David Torn & Sun of Goldfinger @ Walnut Room

[picasaview album=’DavidTornSunOfGoldfinger’ instantview=’yes’]

This show at the Walnut Room was sponsored by Creative Music Works, an organization I have been working with in some fashion for around 20 years now. The group featured David Torn on guitar, Tim Berne on saxophone, and Ches Smith on drums, performing mostly ambient free improvisations. Tim Berne is a musician I have long admired, so I was especially appreciative of the opportunity to see him in person.


Welcome to the latest version of my web site! It seems hard to believe, but I have had a web presence of some sort for over 20 years now. It started in 1992 as a few educational pages on a server run by WNUR radio (with whom I had no affiliation, but they were one of the first private organizations to realize the power of the web). I knew nothing of HTML, but someone I “met” online offered to do that for me. Then in 1996 I created my own site. This grew and was re-organized several times over the years, and was eventually joined by As I saw it, was the site for my educational materials, and marcsabatella was the site for information about me and my music.

My relationship with social media goes back even farther. I was one of those guys hanging out on BBS systems in the 1970’s and early 1980’s, dialing up with my 300 baud modem (look it up). Plato was big for me in the mid-1980’s, then Usenet newsgroups in the 1990’s. Myspace never really did it for me, but I dutifully created a page that I guess is probably still up there. I’ve been pretty active in a number of email and web forums dealing with music, art, and photography (justjazz, wetcanvas, dpreview, pentaxforums, musescore, etc). When Facebook started to get big, I created personal and then business pages there. I also started a not-very-well-maintained Blogger site, an almost completely ignored Twitter account. More recently I’ve been posting paintings created on my iPad to Tumblr, videos to YouTube, and recordings to SoindCloud.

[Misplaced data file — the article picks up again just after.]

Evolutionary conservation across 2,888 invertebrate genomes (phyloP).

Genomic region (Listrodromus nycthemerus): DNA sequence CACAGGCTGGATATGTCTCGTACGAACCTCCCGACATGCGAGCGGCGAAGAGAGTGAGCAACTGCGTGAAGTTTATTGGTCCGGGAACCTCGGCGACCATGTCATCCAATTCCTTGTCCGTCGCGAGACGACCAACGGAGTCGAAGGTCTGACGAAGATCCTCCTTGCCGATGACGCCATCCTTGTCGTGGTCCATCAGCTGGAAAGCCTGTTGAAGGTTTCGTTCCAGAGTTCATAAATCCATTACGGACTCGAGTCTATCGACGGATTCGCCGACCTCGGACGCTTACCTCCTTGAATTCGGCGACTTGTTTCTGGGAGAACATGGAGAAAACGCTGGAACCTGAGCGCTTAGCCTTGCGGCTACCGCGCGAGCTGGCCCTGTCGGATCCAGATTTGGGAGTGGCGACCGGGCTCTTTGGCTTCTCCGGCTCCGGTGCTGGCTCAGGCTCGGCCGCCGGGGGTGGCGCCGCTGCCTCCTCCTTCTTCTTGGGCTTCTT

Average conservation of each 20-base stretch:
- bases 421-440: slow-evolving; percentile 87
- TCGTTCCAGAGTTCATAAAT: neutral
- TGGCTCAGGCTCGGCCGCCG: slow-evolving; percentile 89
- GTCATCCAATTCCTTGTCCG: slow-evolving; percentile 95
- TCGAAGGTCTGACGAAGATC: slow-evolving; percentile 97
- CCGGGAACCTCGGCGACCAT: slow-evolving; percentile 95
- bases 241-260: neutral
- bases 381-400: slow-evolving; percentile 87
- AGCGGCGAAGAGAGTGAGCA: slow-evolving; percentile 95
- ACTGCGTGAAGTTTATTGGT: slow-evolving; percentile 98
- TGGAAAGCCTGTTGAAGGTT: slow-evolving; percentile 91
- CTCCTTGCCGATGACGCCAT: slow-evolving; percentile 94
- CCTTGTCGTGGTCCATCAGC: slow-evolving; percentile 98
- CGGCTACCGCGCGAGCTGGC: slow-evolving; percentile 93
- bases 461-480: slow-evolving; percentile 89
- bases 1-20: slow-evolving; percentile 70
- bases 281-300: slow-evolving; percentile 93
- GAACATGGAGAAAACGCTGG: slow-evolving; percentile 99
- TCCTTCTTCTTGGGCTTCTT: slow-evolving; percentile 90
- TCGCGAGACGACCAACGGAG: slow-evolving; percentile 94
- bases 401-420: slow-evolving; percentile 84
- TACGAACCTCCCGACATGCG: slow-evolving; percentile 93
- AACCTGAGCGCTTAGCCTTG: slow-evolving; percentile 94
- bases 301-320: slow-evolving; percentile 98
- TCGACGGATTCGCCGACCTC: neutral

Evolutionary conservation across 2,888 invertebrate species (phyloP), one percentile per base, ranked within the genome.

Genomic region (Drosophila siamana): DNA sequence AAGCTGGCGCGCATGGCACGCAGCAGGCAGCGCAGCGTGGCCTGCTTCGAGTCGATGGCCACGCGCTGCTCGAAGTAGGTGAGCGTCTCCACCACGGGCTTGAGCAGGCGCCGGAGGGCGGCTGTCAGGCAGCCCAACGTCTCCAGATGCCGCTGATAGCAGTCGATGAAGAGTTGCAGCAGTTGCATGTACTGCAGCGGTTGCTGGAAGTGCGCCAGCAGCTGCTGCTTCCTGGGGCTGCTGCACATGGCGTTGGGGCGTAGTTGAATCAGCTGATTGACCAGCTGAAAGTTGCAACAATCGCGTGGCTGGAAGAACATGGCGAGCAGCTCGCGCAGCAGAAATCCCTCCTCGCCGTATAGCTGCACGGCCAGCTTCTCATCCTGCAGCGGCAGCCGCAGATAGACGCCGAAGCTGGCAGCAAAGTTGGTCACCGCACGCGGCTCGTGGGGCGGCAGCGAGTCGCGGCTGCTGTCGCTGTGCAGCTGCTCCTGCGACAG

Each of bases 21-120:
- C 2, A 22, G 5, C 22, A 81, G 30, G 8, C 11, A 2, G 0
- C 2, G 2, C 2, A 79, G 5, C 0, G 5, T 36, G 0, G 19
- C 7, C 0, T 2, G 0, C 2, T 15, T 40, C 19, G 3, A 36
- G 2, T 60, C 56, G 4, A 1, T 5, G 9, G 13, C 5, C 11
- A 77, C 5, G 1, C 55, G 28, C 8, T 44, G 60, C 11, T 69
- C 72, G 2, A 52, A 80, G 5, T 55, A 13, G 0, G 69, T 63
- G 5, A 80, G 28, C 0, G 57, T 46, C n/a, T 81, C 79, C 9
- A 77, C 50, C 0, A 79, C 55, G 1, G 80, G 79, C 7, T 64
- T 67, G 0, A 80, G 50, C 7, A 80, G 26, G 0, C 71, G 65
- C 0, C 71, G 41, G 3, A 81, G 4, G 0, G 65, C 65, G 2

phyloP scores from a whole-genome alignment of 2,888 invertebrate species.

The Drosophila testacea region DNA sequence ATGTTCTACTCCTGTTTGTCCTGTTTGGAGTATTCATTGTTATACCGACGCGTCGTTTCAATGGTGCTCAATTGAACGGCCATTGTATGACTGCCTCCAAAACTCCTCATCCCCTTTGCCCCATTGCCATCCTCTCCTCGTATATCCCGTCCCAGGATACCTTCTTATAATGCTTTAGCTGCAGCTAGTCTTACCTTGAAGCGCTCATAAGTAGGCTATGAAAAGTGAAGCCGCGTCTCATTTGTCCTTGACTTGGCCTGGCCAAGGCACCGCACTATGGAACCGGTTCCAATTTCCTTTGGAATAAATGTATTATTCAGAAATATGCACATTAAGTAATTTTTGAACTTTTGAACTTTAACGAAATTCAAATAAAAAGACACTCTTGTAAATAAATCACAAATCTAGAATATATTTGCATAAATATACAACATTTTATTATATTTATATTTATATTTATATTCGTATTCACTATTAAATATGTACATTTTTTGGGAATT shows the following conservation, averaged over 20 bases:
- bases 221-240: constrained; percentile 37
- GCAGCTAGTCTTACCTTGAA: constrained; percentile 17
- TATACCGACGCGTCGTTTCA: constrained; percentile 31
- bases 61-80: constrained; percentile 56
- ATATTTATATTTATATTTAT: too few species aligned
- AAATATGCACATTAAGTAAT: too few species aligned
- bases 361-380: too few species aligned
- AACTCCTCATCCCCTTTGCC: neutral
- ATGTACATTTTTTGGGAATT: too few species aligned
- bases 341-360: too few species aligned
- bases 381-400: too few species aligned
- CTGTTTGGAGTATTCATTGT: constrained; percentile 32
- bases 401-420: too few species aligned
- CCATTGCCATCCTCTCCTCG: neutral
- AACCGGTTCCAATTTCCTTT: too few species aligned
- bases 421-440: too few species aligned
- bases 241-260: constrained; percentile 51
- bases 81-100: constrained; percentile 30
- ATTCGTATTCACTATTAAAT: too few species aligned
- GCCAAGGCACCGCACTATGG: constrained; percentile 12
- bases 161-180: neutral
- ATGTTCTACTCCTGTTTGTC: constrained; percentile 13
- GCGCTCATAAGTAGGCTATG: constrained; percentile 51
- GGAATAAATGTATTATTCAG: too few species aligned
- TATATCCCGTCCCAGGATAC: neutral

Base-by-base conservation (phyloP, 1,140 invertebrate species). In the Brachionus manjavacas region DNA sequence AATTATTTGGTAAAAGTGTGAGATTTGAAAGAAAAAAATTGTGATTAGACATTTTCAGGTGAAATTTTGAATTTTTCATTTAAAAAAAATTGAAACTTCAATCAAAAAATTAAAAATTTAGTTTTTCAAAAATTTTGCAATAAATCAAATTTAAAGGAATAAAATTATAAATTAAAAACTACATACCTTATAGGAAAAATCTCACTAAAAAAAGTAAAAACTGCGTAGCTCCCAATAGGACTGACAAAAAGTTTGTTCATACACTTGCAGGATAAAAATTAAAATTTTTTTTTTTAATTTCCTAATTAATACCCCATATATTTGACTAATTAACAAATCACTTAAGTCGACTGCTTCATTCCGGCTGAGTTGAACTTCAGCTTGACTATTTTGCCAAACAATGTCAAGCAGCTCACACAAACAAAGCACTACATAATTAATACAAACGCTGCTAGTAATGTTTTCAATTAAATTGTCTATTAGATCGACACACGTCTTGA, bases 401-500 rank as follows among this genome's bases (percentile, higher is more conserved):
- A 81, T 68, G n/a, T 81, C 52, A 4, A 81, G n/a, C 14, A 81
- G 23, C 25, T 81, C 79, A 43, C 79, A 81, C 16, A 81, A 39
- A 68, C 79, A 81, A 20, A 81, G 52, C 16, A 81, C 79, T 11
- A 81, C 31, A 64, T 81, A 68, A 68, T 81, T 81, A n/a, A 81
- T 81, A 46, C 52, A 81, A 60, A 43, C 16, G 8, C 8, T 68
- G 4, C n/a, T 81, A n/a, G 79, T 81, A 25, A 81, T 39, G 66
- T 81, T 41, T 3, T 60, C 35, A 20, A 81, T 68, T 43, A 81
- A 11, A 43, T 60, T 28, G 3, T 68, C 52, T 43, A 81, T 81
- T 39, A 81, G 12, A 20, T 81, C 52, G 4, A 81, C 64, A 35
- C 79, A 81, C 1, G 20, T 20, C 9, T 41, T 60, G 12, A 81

At times over the past 20 years, my own web sites have been pushing the forefront of internet technologies, but at other times they have been hopelessly dated, and my social media presence has become hopelessly scattered and unfocused. In an effort to keep up with the changing face of the web a bit better and have a better chance of integrating my own sites with whatever social media presence I manage to maintain, I have now migrated my own sites ( and marcsabatella.comto WordPress. This should make it easier to maintain, easier to incorporate new web technologies, easier to integrate with social media, and generally improve things all around. You are reading my first post to this new combined incarnation of my site.

BTW, this is the first time I have relied on a third party content management system for any of my sites, although I developed and used my own CMS back in late 1990’s, which was unfortunately lost in a disk crash. Since then I had been back to hand-coded HTML and CSS. I turned to WordPress when I finally faced the fact that it’s just too hard for me to stay current with web technology while trying to have careers in music, art, and photography as well. So bear with me if things seem a bit awkward at first while I find my way around. And if you have any site suggestions, please feel free to let me know.

Now, if I can just find a spare floppy disk, I’ll save this blog entry and dial up the modem to post it!